PC Upgrade - Looking for advice


#1

I’ve got some fun money coming in and was thinking of upgrading my aging (2014) gaming beast a little bit, now the new 9th gen intel processors are almost out.

What I’m considering is the following (going from what I have on the left to what I’m upgrading to on the right).

Asus Z87 Pro board --> ASRock H370M Pro 4
Intel i7 4470K --> Intel i7 9700K
16GB DDR3 --> 16GB DDR4
Samsung 850 512GB SSD --> Samsung 970 Pro M.2 1TB SSD*

I’m also picking up a Noctua NH-D15 CPU cooler to protect my i7 investment.

*Note I’d keep the Samsung 850 as a secondary drive.

I’m not changing out the video card this year, the 1080 Ti is probably going to be fine for awhile longer yet @1440p, and I’m using the same 850W PSU and my amazing Cooler Master case. So it should be a fairly simple build in that I’m not going to have to re-do too much of the cable management, especially since the new SSD is an M.2 and just slots into the board directly (I love those).

Am I over looking something? Any alarm bells going off, or any suggestions to fine tune? I may shave $200 off and stick with 512GB for the M.2 just because I’ve never really gone below 150GB on the one I’m using now, simply because I only have 5-7 games installed at a time, and I have a secondary 1TB drive (from my PS4) stuck in the PC for extra storage. So that might be one tweek, we’ll see.


#2

Just don’t be a dummy like me and make sure the new motherboard fits in your current case.


#3

Sounds like a fast system. Only thing jumps to mind is that the motherboard likely needs a bios update, so make sure it’s released first.


#4

Yeah, I was a bit worried as it’s a MicroATX but I looked my case specs and up and it looks like that’s supported. I only have one PCI device in there these days, so I should be able to make it all fit, but it’s always a bit of a concern.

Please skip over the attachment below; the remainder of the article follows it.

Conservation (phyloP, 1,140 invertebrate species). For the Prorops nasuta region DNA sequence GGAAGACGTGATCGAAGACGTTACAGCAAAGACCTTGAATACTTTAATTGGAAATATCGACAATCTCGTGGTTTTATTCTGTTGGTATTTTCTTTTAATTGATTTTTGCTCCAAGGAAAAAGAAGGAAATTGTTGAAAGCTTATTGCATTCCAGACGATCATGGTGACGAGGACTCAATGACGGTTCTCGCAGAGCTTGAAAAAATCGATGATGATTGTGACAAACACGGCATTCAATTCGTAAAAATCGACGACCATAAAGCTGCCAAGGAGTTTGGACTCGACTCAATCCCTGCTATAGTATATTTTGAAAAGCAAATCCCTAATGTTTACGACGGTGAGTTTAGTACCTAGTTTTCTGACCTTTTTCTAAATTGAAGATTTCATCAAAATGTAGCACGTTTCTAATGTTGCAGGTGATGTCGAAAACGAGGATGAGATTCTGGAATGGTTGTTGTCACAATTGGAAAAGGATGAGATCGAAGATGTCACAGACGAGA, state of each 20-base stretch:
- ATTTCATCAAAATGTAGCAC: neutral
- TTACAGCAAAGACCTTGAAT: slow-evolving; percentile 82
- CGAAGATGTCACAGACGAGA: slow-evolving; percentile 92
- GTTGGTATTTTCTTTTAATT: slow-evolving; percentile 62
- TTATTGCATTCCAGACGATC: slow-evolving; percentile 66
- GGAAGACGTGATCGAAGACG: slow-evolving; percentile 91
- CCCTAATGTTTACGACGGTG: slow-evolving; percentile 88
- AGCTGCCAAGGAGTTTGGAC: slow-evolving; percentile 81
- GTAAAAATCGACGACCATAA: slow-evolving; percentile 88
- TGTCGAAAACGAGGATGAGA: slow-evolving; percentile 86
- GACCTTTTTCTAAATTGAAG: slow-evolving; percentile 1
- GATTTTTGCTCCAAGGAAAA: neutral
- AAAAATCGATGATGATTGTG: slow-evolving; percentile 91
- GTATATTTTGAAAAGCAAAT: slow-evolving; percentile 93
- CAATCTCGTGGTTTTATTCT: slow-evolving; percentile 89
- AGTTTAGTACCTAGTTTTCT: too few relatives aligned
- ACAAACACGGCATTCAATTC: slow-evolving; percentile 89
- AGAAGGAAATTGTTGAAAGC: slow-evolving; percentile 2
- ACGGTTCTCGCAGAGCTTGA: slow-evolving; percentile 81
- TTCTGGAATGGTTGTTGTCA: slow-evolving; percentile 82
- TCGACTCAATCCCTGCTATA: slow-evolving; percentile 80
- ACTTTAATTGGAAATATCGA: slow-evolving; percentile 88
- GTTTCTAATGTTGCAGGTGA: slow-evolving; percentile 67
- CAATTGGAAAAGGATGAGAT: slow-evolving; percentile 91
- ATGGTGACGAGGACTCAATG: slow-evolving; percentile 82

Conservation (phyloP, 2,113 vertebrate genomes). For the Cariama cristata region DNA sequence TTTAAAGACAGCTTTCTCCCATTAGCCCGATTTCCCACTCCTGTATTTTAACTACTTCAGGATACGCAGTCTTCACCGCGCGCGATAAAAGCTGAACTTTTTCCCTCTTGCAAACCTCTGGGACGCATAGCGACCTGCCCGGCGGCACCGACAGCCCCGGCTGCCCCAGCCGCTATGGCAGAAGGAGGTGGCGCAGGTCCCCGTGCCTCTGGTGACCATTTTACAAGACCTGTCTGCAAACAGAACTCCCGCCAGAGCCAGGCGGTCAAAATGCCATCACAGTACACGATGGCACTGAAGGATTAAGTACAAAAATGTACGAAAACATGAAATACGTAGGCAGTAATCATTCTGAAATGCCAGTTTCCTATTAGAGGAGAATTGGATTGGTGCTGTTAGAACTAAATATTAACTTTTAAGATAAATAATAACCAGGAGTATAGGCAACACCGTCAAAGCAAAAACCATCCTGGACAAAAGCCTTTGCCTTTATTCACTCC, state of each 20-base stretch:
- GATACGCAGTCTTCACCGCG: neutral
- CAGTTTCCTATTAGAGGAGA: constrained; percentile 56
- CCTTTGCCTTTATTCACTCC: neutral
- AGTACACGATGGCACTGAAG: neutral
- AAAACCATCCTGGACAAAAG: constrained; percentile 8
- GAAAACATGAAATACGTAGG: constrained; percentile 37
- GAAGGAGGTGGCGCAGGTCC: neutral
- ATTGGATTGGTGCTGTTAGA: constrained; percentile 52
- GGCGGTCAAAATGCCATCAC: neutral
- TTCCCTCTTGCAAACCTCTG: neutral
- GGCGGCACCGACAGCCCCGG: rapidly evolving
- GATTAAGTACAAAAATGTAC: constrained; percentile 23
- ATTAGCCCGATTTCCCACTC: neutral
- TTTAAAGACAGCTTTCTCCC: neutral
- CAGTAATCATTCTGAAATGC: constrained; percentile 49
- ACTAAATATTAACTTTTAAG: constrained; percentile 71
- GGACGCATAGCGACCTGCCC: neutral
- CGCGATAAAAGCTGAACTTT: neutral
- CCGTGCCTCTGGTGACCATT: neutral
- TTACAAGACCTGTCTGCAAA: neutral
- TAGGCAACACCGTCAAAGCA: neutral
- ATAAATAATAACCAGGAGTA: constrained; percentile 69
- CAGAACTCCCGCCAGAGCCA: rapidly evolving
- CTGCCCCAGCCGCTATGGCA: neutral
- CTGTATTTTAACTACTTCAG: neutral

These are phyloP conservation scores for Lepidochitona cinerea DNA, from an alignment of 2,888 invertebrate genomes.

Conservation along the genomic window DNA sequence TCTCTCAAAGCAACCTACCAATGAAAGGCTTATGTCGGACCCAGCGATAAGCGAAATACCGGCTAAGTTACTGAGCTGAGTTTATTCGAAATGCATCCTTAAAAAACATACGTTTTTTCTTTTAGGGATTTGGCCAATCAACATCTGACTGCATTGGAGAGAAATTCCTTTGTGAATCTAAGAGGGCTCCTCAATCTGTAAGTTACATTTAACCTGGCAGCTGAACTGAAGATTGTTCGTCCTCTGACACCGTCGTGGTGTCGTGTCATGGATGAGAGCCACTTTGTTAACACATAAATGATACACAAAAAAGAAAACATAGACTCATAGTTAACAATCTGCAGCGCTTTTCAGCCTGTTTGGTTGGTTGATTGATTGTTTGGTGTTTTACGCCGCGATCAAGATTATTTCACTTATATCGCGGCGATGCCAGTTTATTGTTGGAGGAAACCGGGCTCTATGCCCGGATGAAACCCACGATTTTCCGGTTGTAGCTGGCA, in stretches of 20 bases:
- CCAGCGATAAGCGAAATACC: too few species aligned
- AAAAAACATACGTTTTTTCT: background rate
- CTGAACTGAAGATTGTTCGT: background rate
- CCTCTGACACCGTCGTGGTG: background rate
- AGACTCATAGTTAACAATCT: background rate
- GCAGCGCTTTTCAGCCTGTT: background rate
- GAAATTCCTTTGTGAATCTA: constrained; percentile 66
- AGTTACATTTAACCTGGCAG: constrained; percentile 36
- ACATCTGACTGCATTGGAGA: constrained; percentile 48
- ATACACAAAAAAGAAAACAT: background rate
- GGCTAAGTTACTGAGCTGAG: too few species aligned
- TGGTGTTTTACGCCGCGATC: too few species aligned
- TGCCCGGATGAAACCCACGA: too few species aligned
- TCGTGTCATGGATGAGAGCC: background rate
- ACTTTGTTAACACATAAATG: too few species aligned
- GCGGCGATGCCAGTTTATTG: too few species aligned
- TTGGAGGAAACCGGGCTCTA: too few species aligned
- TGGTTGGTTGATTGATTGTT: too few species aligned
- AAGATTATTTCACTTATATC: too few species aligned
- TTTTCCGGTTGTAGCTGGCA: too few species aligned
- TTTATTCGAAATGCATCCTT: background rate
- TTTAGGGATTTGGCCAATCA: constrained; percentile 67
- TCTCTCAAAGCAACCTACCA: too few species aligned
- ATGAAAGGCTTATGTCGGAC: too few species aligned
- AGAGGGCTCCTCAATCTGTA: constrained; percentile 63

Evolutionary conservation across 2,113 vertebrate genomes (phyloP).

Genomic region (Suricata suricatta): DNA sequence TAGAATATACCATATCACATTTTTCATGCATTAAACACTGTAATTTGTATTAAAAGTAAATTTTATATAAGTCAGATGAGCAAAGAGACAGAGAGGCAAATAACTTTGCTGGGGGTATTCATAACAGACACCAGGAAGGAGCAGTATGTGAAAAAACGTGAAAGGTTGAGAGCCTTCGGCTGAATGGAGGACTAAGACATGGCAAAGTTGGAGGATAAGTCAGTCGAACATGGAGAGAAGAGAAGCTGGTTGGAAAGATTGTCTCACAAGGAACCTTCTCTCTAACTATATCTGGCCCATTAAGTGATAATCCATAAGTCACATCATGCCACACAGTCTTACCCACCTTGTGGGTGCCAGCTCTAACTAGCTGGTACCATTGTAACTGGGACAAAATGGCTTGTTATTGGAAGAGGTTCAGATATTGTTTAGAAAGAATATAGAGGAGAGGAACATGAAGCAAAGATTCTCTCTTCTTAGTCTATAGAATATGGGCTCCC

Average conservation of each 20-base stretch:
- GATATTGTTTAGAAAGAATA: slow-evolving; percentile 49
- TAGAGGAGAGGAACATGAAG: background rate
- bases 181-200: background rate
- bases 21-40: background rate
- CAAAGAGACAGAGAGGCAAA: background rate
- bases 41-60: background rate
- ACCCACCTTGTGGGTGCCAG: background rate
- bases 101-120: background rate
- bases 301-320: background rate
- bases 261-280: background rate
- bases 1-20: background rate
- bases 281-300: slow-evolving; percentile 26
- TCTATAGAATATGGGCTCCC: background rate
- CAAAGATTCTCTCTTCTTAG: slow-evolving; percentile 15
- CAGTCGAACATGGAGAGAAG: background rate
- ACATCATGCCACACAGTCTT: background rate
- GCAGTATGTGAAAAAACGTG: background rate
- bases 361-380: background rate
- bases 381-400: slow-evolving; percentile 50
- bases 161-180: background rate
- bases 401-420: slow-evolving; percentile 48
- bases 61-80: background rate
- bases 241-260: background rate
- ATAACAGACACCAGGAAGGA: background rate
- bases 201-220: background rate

@Scott123 That’s a good note - I was going with an article that said I need a “300 series” LGA 1151 and this was listed as one, and the reviews are stellar for this mobo. I won’t be putting the order in for a few months, so I’ve time to see how it all shakes out.


#5

Have you checked that CPU upgrade will get you anything much? I mean you have a top GPU already…


#6

According to some benchmarks I looked at last year (and again just now), the 8700K is “39% faster” than the 4770K I currently have. Doing benchmarks with my 1080 Ti last year I couldn’t help but notice I was 10-20 fps behind the 1080 Ti review benchmarks, which were running newer CPU’s. In some CPU heavy games, like Total Warhammer 2, I was really seeing some differences. So I think it’s a bit of a bottleneck.

I suspect if I upgraded to an 8700K any “bottleneck” I may have would be effectively none at 1440p. I kind of put it off for awhile, really, but with these new 9 series CPU’s I figure, hey, maybe now? I picked the 4770K up in the summer of 2014, and I already wanted an excuse to get a motherboard that featured an M.2 slot (I built a new PC for my mother in law last year with one and was super impressed with how crazy fast that was - noticeably faster than my Samsung 850) so with this upgrade I’ll get the faster SSD, faster memory (that’s probably not a big selling point, admittedly), and I remove any potential bottleneck my CPU might have. Since 80-85% of all my gaming is done on PC, it’s probably a good investment ever 4-5 years.

Plus, then I can bequeath my i7/mobo/memory over to my son’s PC (my previous gaming PC). He’s more of a console gamer though, so maybe I’ll just keep that stuff in a box as spare parts though. Undecided.